Comment posted School Meals saga: Council distorts facts and blocks Martha’s blog by newsroom.
Of course it would. What do they expect to find when they arrive by invitation? A piece of deep fried pizza, a croquette and an ice lolly?
newsroom also commented
- Calum – can you tell us who – not names but roles – is blaming the dinner ladies?
- No such criticism has been made on For Argyll, either in articles by us or in any comments.
Everyone is aware that school kitchens cook what they are told with what products are delivered to them.
They do not make the contracting decisions.
We have become aware of a different Argyll and Bute primary school, with its own kitchen, where the cook claims to have been instructed previously by a council employee to cut £10 a week off the spend, specifically on fruit and vegetables.
It is worth noting that the overall cost per meal to Argyll and Bute is higher than many.
The question is how much of that overall cost actually goes on the raw materials for the meals – and how does that figure compare with the same cost element in other local authorities.
Parents and taxpayers need to be sure that the headline price per meal is not seeing more creamed off it for profit by contractors – with no difference for the average elsewhere in the cost of the food itself.
- Well spotted. We have decided to leave this latest typo in place as a tribute to your sense of humour and as a lighter moment.
- We have absolutely no trouble in accepting that good staff can be sent out to defend the indefensible where their well paid seniors, who are the responsible and policy setting officers, prefer to stand back.
On the same tack, you might like to think more sensitively about a nine year old child and parents who are patently doing their level best to create for her the context of accounting for and standing up for herself.
- Mairi – this is the Pathfinder North superfast (in parts) broadband network the taxpayer – and Argyll and Bute Council Tax payers – paid for.
A public promise was given at a meeting in Campbeltown that commercial subscriptions for business and domestic users would follow through a third party commercial provider, making best use of this more advanced network,
That has not happened. We have persistently chased it and all we get are blocking replies giving the clear sense that it will never happen.
The Pathfinder North network in Argyll and Bute serves all council premises and staff – and the raft of public services delivered through the council – like schools, libraries etc.
Third sector organisations are also given access to it.
It is a very large and capable network.
Recent comments by newsroom
- Huge consultancy costs to date on CHORD scheme
The £32k+ for Oban is not about consultancy but refers to what has already been spent to date on the Oban project itself.
We have also published earlier that AECOM were given a subsequent consultancy contract of around £600k from CHORD – but at that time, a few years ago, understood that contract to relate to other CHORD projects as well as Oban’s.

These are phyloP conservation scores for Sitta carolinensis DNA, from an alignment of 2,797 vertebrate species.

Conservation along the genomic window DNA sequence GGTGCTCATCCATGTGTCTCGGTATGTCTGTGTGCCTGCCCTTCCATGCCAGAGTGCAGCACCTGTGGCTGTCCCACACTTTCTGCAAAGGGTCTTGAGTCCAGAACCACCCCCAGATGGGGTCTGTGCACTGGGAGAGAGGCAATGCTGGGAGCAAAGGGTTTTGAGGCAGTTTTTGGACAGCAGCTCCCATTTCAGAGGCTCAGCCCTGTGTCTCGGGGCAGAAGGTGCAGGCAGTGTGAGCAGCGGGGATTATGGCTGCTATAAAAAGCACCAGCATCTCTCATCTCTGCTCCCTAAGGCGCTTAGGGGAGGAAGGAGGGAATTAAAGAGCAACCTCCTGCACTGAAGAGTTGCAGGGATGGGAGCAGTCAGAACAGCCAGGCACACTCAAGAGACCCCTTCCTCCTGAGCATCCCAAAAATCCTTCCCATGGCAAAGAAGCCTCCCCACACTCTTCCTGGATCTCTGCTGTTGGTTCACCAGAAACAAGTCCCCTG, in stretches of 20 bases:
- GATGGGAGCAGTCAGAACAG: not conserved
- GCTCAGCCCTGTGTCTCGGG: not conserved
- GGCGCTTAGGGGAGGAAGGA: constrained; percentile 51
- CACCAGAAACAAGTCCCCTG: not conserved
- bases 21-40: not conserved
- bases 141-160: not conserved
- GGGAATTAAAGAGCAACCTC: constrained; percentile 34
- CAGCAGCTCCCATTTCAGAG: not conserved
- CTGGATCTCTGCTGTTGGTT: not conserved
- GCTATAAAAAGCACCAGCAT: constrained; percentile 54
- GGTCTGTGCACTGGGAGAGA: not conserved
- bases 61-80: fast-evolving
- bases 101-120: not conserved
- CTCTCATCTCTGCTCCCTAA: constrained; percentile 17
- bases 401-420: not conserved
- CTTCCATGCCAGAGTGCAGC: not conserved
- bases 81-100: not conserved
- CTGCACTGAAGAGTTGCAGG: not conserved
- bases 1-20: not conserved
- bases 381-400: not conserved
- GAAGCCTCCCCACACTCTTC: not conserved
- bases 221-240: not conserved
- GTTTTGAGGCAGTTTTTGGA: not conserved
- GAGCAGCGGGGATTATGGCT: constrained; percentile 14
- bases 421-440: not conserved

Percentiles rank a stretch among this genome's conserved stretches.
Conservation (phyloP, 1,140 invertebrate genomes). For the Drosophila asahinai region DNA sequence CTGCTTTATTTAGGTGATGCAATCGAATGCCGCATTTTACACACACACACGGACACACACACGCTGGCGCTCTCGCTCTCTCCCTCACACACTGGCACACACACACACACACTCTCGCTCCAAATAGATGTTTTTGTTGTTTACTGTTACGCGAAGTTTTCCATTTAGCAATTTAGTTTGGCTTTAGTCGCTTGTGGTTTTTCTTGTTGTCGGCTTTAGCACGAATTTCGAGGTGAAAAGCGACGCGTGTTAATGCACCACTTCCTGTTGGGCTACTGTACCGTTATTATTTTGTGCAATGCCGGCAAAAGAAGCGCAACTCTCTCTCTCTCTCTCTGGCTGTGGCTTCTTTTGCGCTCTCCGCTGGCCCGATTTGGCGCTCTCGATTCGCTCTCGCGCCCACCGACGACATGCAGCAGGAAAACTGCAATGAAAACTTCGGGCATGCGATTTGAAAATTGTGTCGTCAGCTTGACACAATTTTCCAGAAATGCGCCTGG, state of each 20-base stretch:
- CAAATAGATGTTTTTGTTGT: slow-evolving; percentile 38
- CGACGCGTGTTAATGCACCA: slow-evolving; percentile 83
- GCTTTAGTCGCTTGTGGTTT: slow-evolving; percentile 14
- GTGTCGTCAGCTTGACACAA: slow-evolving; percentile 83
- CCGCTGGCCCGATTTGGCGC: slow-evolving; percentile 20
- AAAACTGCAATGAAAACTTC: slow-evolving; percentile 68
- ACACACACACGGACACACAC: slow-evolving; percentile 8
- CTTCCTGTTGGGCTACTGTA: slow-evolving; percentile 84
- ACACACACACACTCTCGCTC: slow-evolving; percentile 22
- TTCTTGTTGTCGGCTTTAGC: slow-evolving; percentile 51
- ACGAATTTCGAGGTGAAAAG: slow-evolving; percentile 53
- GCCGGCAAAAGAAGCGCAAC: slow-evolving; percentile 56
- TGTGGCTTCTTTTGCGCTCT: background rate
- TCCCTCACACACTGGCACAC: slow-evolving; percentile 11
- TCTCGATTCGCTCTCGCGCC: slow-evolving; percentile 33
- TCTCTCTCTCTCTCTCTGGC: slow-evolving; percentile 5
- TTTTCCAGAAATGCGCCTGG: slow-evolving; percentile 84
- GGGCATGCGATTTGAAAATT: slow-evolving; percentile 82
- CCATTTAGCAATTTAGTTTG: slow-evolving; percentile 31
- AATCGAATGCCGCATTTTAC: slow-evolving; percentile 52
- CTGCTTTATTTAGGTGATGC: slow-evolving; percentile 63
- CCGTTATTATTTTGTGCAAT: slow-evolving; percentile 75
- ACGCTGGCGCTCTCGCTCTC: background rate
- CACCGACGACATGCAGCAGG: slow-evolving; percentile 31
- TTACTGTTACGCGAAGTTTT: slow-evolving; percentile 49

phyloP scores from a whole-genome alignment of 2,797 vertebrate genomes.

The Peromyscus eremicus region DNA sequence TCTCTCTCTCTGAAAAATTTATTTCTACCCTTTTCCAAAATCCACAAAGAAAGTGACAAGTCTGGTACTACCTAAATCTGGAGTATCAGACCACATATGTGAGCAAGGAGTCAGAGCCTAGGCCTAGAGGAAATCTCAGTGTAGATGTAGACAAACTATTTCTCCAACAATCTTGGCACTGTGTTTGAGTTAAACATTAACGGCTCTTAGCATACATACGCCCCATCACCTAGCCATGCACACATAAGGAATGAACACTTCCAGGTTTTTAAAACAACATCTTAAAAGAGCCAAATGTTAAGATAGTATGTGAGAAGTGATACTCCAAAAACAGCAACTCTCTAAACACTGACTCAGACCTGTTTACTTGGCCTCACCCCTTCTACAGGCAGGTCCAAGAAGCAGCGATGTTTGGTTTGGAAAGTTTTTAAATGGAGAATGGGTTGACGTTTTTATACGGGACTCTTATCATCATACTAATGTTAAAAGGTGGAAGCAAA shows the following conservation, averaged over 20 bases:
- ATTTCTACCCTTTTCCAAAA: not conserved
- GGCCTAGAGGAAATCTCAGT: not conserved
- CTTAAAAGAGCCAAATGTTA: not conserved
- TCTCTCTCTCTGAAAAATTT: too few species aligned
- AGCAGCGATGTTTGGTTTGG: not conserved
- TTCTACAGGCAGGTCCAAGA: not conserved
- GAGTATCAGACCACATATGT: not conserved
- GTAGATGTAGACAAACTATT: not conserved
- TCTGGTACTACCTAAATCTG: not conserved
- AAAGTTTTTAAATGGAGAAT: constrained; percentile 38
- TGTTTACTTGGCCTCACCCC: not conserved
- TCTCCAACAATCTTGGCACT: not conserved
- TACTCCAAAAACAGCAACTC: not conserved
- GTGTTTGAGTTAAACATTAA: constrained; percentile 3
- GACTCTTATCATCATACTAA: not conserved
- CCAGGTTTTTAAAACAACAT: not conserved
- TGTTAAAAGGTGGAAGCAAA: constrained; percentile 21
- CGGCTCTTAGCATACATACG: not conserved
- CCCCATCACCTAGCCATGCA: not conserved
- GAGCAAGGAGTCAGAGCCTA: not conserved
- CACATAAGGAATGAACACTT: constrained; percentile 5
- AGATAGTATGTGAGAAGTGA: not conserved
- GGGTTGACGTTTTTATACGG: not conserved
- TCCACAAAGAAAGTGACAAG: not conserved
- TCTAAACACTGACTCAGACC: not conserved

This means that, of the around £1.9 million spend so far on consultants fees for CHORD, AECOM have had, in total, a very large portion of it.
It means that, for Oban, which is your interest – the amount spent on consultancy fees in the years that this initiative has been running, far outweighs the money spent on the Oban CHORD initiative itself.
- SRSN Chair raises issue of Argyll evidence with Holyrood Education Committee
Your Education Director has, however, delivered himself of a ‘clarification’ to the Holyrood Education Committee. Article published here earlier today:
- Sneddon runs white flag to half mast on council deception of parliamentary Education Committee
Mr Sneddon is no one’s whipping boy.
He has been a prime mover since he arrived; and has acted on his own initiative in some matters that have brought the council as a whole into national disrepute – as when he sent out a dreadfully stalinist Press Release in the name of the Council on the revived Martha Payne excursion on school dinners just as the fledgling SNP administration was trying to find its feet.
He has also been given charge of progressing the sale of Castle Toward – a matter hung about with controversy – which is supported by a substantial evidence base.
It is a worrying signal of values at the council – and of its grasp of the realities – that a man like Mr Sneddon, with so whimsical a relationship with facts, has been chosen to keep the disposal of the property under way.
- Huge consultancy costs to date on CHORD scheme
That particular cost breakdown list [from the total given above it] is for the various spends on actual project works.
A question here relates to the Campbeltown all-weather sports pitch.
THis was not part of the Campbeltown CHORD project but money was vired from the townl;s CHORD budget to pay for the AWP.
The question now is whether the council is trying to make the Campbeltown CHORD project look better than it is by including the vired AWP spend as if it were a completed CHORD initiative.
The positive side of this is that the AWP was badly needed in Campbeltown and has done a lot of good there in many ways.
CHORD money is also being vired to the Town Hall project – a signature and joyful Campbeltown building.
Neither, though, were any part of the Campbeltown CHORD ‘vision’.
- Grangemouth admission of intention to import shale gas confirms For Argyll situation analysis
You are mistaken.
Petrochemical feedstock form tne Orth Sea is fie – the problem is that, like the other UK refineries, Grangenouoth is not geared up to handle the cheaper heavy crudes which are the future of the refining industry and of North Sea production.
This is a serious limitation on their lifespan.
Our eight-part series is a seriously researched exercise.
You would have found this information in its pieces on refining and on Grangemouth.
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